84 election-related bills already filed for 2023 Texas legislative session

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Tuesday, January 3, 2023
Dozens of election bills to get attention this legislative session
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During the session's 140 days, election access and integrity are among the issues to get attention when things get underway next week.

AUSTIN, Texas (KTRK) -- The 88th Texas Legislative Session begins next week, and among the issues likely to get attention during the session's 140 days are election access and integrity. This legislative session already has more than 1,000 bills to consider, and dozens of them directly relate to how, where, and when we vote.

Among the 84 election-related bills we found filed in the Texas House and Senate, the proposals run the gamut. They range from implementing electronic voter registration, to codifying polling places, locations, and times, regulating voting machine software, changing voter eligibility and ID requirements, increasing the punishment for illegal voting, and even changing the way in which we cast our ballots. State Rep. John Bucy, D-Cedar Park, filed some two dozen of them.

"What I'm trying to do is continue to fight to make elections as accessible to Texans as possible," Rep. Bucy told ABC13. "What I really want to see is us walk back some of the legislation that made it harder for people to participate and vote by mail."

State Sen. Paul Bettencourt, R-Houston, also filed multiple bills related to election security, as he did in the last session. This time, many of them focus on election-related issues in Harris County.

"In my mind, there will be multiple bills that come to the floor and have a vote," Bettencourt said. "There's no question that the impetus for a lot of these security increases are in Harris County. You can't have the nation's third-largest county not do their job."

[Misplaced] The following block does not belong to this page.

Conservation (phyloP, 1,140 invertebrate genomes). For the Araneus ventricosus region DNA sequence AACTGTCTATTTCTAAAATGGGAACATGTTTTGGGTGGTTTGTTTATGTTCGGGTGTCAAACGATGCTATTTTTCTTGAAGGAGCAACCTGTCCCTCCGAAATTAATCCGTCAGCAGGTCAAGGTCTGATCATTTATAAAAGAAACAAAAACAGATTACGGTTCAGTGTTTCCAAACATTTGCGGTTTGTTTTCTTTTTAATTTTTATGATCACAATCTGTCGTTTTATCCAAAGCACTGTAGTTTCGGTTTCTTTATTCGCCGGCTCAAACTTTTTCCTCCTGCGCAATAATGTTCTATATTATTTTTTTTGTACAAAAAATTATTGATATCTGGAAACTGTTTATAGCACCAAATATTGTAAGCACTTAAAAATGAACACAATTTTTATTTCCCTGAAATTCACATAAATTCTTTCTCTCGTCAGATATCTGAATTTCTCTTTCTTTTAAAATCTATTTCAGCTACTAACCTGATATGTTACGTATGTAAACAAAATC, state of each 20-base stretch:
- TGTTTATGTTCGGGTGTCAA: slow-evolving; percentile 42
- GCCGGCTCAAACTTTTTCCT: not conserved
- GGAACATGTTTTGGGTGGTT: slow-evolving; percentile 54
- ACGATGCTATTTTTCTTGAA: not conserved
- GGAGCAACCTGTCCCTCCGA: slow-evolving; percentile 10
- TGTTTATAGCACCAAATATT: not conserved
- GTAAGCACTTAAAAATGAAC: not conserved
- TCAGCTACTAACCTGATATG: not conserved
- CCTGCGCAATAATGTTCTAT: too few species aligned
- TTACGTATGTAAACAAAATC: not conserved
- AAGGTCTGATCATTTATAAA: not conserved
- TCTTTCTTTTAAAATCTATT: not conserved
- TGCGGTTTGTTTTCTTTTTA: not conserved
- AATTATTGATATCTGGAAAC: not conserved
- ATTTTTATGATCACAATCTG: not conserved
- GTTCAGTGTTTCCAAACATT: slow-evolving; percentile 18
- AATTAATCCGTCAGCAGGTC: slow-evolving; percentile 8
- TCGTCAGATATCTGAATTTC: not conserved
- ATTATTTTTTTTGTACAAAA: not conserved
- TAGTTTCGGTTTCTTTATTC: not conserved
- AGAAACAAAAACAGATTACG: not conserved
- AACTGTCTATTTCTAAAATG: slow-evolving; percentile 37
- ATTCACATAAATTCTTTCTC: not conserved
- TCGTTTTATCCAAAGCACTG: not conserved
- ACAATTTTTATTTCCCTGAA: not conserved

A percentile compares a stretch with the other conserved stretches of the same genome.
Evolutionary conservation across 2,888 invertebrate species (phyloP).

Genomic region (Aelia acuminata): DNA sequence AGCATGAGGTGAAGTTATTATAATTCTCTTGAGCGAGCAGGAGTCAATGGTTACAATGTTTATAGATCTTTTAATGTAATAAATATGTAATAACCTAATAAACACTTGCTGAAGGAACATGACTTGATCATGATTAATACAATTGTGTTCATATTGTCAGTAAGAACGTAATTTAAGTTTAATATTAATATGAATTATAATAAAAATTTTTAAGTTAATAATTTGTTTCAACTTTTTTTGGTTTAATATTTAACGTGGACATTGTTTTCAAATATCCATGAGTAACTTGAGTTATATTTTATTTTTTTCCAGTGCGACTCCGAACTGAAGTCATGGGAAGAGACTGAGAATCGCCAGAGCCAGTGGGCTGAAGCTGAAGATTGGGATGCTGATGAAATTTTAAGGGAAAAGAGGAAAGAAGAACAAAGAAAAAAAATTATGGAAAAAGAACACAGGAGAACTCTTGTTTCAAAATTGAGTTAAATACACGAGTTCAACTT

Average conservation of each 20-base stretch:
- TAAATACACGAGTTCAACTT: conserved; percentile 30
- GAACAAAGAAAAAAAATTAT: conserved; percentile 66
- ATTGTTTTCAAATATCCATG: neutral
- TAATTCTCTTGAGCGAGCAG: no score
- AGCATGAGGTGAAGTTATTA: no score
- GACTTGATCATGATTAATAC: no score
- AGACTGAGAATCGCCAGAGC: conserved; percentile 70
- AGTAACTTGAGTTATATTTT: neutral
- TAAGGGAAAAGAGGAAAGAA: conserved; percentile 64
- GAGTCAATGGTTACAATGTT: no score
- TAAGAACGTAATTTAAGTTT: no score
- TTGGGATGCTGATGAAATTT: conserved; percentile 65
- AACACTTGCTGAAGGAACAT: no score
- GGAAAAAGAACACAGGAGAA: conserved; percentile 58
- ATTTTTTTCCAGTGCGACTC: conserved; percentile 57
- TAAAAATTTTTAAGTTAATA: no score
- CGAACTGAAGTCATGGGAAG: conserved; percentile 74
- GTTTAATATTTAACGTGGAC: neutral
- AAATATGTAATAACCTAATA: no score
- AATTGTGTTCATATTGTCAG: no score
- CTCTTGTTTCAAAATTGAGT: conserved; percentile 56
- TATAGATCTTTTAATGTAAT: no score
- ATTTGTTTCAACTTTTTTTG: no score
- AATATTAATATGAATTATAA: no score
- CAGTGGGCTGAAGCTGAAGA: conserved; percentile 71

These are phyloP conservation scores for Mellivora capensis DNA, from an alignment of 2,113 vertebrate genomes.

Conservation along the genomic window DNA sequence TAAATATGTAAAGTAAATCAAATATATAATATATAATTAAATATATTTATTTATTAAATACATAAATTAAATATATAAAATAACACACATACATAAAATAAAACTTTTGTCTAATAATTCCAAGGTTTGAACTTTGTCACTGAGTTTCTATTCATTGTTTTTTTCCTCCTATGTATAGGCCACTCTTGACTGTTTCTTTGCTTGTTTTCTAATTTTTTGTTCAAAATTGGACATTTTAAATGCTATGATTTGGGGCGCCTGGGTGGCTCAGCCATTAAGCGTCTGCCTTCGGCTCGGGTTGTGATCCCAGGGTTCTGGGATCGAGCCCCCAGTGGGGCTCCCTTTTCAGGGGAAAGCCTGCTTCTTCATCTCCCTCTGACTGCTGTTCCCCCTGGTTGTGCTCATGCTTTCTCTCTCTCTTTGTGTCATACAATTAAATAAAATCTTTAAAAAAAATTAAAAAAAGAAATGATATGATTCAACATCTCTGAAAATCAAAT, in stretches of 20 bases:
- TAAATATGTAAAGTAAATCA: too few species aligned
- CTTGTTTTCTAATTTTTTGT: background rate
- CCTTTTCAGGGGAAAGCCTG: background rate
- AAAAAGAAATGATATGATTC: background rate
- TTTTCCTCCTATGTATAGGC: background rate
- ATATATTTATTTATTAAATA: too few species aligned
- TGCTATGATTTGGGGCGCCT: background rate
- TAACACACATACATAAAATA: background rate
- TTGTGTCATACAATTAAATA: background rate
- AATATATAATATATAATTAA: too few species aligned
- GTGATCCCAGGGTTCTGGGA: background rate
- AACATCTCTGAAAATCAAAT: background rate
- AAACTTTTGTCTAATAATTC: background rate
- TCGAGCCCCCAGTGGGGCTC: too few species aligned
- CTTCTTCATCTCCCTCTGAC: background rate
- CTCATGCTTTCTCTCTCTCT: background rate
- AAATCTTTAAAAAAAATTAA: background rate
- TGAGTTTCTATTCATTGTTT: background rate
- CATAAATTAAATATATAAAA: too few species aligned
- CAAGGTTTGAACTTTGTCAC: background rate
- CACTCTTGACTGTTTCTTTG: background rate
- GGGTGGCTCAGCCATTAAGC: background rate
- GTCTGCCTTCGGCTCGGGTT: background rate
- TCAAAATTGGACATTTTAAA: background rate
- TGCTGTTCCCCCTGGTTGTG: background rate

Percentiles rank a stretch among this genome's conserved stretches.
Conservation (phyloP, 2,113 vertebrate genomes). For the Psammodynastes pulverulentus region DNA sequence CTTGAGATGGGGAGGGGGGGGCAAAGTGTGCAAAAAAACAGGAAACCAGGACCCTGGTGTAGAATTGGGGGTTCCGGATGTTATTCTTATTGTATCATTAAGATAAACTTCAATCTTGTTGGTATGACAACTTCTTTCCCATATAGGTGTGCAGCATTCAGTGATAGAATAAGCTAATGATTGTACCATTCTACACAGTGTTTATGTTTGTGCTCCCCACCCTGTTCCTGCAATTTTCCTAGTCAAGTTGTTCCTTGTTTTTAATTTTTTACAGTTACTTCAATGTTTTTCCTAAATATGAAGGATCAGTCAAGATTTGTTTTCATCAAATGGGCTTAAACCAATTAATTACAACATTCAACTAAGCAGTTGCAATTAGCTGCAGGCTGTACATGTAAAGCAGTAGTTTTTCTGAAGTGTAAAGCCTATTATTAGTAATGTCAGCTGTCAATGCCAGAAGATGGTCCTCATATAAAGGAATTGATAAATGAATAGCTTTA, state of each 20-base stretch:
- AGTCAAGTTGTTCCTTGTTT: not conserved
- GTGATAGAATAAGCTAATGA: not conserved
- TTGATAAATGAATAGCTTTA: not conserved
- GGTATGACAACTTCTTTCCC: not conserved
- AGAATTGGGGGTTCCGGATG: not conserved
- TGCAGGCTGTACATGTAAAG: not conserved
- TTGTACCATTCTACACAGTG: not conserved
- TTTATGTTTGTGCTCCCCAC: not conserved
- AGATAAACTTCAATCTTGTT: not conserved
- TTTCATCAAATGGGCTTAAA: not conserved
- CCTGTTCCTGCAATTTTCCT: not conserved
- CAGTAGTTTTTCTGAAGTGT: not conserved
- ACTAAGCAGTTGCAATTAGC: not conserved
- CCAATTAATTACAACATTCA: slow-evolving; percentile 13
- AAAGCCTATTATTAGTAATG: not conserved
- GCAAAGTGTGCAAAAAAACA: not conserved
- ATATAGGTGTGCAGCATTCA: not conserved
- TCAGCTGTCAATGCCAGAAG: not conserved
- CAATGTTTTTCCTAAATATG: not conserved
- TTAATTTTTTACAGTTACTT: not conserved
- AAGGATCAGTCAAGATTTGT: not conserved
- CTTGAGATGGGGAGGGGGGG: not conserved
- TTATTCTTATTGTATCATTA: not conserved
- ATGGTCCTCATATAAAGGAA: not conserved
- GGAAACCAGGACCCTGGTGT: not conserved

But will any of these bills become law? Mark Jones is a political science fellow at the Baker Institute at Rice University. And despite no evidence of widespread election fraud, Jones sees the Republican majority catering to its base.

"We can divide this legislation into two blocks. One is Democrat legislation. The other is Republican legislation," Jones said. "I would expect one or more of the Republican items designed to increase security and reduce fraud to pass this session. On the other hand, I think it's unlikely that any of the Democratic bills designed to increase participation, whether it's no-excuse absentee voting or online registration or former felon voting, those are unlikely to pass."

Might any of them get bipartisan support enough to become law? Bucy is hopeful.

"I think one area where we could see some substantive changes in relation to elections is around individuals with disabilities," he said. "There's been some bipartisan support."

The session gets underway next week and runs through May.

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